For example, Nebia Spa Shower claims to use 70% less water, and so covers its cost after one year thanks to savings on water bills. Such information could be crucial for consumers when choosing one product over another.

Amazon is positioned perfectly to build such a feature. I wrote about how they could do that and why they should, although there is scope for other companies to work on these challenges, too.


Track and analyze the noise levels at the workspace

Problem: Workspaces of any kind (office, co-working, coffee shop, home) produce noise, which can affect human performance, creativity levels, and even health.

Solution: Build an app to measure, track and analyze noise levels.

This could be a Mac app that sits in the status bar of the OS and shows when the noise level/type is suboptimal so the user can move to another space. Daily, weekly or location-based reports could be generated with suggestions on how to improve user environments (e.g. provide insights such as “the co-working space has the best noise level in the morning, and home is best for afternoons” or even create a list of co-working spaces and coffee shops with optimal noise levels).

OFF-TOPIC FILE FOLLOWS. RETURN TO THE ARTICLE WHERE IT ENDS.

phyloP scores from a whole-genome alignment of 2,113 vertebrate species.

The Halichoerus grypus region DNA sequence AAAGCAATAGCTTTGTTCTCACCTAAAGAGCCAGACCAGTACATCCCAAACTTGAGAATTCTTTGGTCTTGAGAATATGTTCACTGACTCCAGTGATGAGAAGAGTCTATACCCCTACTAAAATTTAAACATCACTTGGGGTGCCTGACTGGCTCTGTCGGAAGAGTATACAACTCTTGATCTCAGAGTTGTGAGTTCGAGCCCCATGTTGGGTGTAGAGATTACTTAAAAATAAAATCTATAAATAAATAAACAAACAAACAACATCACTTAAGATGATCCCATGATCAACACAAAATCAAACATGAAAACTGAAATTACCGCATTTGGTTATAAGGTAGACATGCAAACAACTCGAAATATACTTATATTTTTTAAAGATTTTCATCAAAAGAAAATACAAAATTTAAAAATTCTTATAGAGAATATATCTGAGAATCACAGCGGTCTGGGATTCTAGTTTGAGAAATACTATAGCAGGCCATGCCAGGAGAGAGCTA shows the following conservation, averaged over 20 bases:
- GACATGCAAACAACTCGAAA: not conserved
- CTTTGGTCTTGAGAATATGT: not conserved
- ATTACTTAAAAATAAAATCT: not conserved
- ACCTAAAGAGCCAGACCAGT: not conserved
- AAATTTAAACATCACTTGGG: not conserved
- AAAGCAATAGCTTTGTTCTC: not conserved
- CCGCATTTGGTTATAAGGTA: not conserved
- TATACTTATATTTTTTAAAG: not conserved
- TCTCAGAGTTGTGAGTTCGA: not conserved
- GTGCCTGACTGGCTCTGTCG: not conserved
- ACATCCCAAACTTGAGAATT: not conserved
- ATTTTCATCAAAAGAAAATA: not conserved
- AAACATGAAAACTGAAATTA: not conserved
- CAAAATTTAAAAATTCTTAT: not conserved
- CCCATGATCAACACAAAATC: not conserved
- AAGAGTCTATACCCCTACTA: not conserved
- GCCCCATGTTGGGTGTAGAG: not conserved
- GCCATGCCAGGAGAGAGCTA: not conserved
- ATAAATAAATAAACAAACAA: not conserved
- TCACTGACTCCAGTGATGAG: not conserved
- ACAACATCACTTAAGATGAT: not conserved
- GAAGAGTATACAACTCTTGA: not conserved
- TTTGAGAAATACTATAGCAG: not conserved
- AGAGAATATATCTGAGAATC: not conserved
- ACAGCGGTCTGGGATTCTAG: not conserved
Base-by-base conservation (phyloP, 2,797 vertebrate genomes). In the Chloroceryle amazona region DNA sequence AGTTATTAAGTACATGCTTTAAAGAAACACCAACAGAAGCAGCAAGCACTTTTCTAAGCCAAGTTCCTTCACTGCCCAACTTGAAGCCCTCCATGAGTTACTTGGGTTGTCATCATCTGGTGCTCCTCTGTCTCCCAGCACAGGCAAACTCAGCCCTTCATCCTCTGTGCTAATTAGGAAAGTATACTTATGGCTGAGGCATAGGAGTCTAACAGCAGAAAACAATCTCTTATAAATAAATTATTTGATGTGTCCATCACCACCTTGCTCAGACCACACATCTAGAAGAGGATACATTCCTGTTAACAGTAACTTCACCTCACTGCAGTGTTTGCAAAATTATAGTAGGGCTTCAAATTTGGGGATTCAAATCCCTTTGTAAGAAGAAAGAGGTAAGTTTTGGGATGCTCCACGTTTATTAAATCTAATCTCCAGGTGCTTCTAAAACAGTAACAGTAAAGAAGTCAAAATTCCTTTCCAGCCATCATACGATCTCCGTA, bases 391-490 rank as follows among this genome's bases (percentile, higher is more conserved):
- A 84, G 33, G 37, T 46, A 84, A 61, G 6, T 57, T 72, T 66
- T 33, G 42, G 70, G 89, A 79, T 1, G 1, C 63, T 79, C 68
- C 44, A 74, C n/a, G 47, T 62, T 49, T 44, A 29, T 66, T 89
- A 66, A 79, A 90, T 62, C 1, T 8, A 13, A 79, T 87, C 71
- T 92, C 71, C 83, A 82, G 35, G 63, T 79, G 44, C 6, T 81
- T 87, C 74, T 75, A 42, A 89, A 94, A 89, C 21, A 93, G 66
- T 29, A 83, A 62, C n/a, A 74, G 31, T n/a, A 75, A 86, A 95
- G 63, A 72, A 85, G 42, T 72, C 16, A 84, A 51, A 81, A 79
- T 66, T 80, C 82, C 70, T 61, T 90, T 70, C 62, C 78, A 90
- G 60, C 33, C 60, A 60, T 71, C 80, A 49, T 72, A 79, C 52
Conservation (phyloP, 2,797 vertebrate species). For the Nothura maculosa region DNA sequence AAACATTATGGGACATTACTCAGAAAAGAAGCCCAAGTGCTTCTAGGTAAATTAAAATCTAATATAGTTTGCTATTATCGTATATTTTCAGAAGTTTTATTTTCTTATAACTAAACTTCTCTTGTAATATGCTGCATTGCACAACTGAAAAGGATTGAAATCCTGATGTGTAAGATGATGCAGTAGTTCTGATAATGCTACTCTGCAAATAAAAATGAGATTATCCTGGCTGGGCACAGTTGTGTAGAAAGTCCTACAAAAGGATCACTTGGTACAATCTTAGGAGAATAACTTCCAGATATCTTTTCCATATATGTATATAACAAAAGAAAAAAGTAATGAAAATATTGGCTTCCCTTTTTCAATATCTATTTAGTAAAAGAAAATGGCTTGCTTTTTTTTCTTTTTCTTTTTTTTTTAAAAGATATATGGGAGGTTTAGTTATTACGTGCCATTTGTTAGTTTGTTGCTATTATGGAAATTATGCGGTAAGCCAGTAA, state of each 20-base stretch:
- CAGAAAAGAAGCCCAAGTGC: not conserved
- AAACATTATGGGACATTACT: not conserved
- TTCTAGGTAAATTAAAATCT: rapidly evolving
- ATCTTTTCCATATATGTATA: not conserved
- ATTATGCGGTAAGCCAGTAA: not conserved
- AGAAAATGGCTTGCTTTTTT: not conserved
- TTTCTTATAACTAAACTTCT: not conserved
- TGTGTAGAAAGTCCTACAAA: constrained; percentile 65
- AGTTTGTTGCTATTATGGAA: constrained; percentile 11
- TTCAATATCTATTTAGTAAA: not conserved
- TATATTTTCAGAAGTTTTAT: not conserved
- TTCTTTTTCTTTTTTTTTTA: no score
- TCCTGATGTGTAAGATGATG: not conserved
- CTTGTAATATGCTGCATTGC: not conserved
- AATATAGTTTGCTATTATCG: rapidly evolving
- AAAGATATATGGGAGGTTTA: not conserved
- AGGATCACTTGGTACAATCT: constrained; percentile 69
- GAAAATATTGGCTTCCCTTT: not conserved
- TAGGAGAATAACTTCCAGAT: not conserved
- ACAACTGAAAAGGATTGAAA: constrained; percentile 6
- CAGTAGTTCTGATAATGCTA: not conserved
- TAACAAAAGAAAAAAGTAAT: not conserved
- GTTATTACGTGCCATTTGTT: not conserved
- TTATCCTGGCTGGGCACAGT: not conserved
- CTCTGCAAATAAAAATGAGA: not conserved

The insights for noise levels/types will be based on research that has to be collected and analyzed. This solution assumes that built-in computer microphones are technologically advanced enough to collect the necessary data points. Ideally, the sound should be sampled in intervals, not recorded. The analysis should be made locally on the user’s machine, so that none of the user’s data would go to the cloud, thus protecting user’s privacy.


Analyze the ethical credentials of banks and pension funds

Problem: One of the biggest opportunities in promoting sustainability is investing in sustainable projects. However, even people who are interested in promoting sustainability might unknowingly support banks, investments and pension funds that direct money into fossil fuel projects.

Solution: Monitor and report on where banks and financial institutions invest customer funds, make the data accessible, and score them on a sustainability/ethics scale.

Fossil Free Funds carry out this analysis on ETFs and funds. There is a further opportunity to conduct this research at a local level, or conduct this research on a wider range of financial institutions like banks.

European bank Triodos base their business purely on this agenda, and invest in local projects, green energy projects and so on. Their success validates the demand for and growing awareness of sustainable financial services. This demand is likely to increase — one indicator of this is that Germany already views climate as the biggest EU challenge.

Such a project could profit from affiliate links to financial services or promote paid personal financial consultations.